# Is there a Bayesian equivalent to a Wald-Wolfowitz runs test?

I have a sequence of observations and I would like to determine if the observations in the sequence are mutually independent. Wald-Wolfowitz is a non-parametric test that can be used to check for randomness in the sequence. I think I have a general idea of how to formulate the problem, but don't want to sprain my brain if it's been done before. [My literature searches and Google searches didn't turn up anything, but I may not be asking the question properly.] Thanks in advance.

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 Check Diaconis and Rolles, Bayesian analysis for reversible Markov chains -- it may be what you're looking for. – Cyan Mar 22 '12 at 1:53 Interesting. I'll have a look. Thanks! – Aengus Mar 24 '12 at 16:13

In Chapter 6 of Bayesian Data Analysis by Gelman, Carlin, Rubin, and Stern, they give an example of checking the assumption of independence is binomial trials (it comes on page 163 of the second edition).

Specifically, they consider the case where a sequence of observations $y_{1},\cdots,y_{n}$ are modeled as iid Bernoulli with a uniform prior on the probability of success, $\theta$.

They argue that observing autocorrelation in the outcome sequence is evidence for non-independence. The way they quantify this is to set up a test statistic, $T$, equal to the number of switches between zero and one in the observed set.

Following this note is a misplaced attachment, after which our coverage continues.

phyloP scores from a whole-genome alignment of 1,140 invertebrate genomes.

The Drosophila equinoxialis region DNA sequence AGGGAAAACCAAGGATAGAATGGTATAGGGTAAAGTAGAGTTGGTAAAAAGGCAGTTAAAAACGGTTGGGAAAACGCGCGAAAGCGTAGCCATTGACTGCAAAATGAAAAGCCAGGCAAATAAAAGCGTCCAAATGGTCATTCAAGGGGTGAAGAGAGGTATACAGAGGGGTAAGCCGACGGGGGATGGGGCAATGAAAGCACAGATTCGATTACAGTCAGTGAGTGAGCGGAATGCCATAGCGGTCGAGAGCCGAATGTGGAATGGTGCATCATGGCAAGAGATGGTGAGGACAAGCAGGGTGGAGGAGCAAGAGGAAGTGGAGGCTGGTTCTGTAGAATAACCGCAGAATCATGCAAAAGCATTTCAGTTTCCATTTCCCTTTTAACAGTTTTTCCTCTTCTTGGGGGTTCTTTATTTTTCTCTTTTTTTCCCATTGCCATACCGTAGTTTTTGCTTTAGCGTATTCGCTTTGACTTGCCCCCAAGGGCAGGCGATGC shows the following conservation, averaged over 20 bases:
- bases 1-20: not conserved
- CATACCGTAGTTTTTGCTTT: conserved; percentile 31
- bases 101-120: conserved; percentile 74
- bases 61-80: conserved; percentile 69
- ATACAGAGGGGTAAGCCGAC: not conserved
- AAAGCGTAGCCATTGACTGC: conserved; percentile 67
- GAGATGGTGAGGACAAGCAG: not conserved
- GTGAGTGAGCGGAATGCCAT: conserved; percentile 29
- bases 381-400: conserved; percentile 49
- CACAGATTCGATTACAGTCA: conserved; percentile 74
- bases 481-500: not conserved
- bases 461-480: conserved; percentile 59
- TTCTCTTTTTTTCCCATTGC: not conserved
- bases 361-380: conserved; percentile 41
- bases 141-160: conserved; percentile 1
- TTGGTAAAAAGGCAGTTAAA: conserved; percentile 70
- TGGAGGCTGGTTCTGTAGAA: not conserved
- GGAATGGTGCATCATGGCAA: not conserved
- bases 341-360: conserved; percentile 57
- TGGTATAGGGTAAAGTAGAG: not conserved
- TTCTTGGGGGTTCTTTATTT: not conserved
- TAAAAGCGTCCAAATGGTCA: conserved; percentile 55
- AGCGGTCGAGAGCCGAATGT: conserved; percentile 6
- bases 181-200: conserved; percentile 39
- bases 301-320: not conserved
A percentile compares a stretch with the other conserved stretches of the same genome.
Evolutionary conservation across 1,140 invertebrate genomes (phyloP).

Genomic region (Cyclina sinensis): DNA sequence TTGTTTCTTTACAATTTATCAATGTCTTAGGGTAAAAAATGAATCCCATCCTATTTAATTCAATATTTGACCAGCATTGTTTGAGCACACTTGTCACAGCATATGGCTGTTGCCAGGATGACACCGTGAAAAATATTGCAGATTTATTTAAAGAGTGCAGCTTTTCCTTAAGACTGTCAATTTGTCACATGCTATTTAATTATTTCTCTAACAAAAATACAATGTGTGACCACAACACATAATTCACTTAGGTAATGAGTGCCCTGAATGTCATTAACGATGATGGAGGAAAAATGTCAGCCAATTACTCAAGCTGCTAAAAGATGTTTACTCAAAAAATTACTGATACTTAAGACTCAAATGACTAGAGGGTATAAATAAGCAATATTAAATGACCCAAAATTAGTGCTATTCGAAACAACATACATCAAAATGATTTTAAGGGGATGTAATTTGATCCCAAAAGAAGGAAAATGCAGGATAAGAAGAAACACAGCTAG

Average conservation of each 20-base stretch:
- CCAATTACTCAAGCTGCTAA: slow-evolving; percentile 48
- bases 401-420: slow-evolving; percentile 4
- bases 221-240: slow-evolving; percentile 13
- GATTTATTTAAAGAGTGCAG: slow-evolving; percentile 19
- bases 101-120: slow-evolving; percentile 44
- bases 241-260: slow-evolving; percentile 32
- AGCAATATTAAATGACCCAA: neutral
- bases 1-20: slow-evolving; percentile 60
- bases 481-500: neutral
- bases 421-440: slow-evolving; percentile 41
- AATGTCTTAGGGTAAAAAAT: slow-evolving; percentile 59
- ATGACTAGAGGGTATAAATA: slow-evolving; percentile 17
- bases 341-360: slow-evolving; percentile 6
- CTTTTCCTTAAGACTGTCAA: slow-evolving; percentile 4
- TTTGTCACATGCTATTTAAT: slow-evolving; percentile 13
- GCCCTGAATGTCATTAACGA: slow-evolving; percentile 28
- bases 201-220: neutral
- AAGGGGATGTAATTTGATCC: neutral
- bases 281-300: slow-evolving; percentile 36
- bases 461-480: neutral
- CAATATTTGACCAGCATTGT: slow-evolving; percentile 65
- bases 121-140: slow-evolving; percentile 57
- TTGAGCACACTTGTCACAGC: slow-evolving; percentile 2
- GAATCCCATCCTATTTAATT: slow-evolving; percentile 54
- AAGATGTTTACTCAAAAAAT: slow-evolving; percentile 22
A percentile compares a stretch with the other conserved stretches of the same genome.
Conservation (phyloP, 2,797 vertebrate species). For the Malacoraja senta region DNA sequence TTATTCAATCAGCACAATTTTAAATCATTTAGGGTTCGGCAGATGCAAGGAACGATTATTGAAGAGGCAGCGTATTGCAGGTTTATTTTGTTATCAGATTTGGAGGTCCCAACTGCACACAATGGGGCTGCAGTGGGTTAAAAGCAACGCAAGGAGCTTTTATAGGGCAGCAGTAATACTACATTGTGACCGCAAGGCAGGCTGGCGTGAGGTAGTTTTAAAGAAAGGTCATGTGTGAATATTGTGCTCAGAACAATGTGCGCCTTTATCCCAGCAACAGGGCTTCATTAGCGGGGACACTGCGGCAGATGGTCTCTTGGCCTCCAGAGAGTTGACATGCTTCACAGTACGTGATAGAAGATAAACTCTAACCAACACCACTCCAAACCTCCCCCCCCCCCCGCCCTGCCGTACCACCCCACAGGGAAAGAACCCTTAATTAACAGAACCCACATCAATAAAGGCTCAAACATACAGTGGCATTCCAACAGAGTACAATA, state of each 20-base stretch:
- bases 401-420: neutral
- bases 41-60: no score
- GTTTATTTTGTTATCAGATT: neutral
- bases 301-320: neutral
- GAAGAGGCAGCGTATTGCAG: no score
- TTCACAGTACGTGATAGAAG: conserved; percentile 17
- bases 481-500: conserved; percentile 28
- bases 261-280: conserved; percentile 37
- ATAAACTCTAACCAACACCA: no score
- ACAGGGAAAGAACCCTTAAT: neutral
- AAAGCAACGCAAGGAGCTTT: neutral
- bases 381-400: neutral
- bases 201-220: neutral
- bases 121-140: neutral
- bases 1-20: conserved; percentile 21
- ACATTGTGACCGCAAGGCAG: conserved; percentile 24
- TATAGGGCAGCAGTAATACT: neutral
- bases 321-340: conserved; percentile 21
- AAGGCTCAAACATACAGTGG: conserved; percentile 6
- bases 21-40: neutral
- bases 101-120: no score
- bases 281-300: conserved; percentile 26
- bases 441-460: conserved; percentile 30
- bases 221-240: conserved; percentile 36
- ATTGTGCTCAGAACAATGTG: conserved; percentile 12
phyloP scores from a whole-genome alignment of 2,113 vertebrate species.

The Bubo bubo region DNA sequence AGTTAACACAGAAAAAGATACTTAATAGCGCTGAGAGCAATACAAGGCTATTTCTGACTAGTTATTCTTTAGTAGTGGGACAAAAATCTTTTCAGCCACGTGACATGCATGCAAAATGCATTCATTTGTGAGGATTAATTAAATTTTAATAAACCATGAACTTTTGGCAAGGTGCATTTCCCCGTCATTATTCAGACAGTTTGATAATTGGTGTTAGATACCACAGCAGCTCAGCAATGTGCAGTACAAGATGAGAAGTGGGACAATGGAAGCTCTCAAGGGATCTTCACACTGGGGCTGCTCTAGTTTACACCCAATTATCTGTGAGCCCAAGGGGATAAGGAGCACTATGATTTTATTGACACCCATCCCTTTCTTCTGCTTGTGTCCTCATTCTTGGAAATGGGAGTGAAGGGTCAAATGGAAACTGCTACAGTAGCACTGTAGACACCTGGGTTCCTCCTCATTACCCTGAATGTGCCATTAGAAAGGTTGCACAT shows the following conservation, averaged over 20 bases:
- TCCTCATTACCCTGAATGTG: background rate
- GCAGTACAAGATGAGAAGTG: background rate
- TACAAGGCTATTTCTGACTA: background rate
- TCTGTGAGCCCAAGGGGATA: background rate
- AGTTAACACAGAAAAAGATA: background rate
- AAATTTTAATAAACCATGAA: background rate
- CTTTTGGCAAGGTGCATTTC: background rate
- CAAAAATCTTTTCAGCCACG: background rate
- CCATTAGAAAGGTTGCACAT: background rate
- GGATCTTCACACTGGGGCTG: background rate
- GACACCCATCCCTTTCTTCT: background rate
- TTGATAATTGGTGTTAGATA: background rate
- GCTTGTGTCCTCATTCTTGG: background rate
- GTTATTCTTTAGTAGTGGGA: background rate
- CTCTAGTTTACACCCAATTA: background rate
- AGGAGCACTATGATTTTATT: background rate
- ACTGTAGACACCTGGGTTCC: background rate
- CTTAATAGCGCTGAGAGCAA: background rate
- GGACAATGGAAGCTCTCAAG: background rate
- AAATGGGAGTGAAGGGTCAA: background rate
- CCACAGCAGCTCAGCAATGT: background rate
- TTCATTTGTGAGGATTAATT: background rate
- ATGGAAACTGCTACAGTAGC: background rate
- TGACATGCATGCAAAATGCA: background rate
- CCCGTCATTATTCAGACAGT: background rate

They simulate draws from the posterior distribution of their model and compute the test statistic for the drawn simulations, $T_{sim,k}$, where $k$ represents the number of times they repeat the whole process.

They plot the histogram of this test statistic $T_{sim,k}$ and overlay the actual value observed in their data, $T$, which reveals that $T$ is far lower than they'd expect under the independence assumption.

Finally, they reduce it down to a Bayesian p-value of the form $P(T_{sim}\leq T(y) | y)$, and they compute this p-value by simulating and checking the condition $T_{sim}\leq T(y)$.

If your data are not discrete, you could consider computing an autocorrelation function and then testing the hypothesis that some of the coefficients for small lags should be close to zero if the data are independent.

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 I think this is pretty close to what I'm looking for. Thanks! Embarrassingly, I have that example tagged in the first edition. – Aengus May 1 '12 at 18:50